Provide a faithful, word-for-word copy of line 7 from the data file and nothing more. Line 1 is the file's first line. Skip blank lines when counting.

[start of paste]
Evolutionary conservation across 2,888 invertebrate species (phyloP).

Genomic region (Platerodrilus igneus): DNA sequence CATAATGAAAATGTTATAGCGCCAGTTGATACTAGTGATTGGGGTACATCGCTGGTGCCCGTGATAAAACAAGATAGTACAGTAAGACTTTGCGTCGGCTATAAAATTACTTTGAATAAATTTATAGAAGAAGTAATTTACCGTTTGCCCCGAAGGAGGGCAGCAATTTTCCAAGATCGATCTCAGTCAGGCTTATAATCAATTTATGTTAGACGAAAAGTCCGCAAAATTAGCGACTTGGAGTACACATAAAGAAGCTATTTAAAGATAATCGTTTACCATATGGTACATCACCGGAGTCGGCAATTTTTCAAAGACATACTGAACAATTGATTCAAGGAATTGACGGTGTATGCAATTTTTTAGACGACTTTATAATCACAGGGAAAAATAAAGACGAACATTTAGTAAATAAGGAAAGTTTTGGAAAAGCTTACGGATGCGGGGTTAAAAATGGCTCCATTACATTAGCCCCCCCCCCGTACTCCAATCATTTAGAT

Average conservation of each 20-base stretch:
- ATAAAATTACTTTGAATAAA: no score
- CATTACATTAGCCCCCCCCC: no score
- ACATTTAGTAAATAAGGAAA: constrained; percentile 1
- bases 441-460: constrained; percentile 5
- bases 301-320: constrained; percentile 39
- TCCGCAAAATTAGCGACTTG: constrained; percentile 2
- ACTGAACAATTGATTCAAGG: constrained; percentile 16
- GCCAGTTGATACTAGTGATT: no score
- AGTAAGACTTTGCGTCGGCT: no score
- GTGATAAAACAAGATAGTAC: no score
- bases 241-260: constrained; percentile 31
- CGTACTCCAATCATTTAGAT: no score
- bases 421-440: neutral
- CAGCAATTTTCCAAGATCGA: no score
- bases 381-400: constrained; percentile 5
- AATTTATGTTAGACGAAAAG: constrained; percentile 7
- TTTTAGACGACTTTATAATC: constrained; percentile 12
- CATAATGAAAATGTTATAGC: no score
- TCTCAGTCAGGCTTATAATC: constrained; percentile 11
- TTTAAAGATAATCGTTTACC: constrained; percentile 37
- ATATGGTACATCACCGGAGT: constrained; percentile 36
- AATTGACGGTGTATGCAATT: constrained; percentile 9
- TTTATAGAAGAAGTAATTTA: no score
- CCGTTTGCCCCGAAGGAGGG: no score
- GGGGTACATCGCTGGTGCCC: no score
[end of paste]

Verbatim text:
- bases 441-460: constrained; percentile 5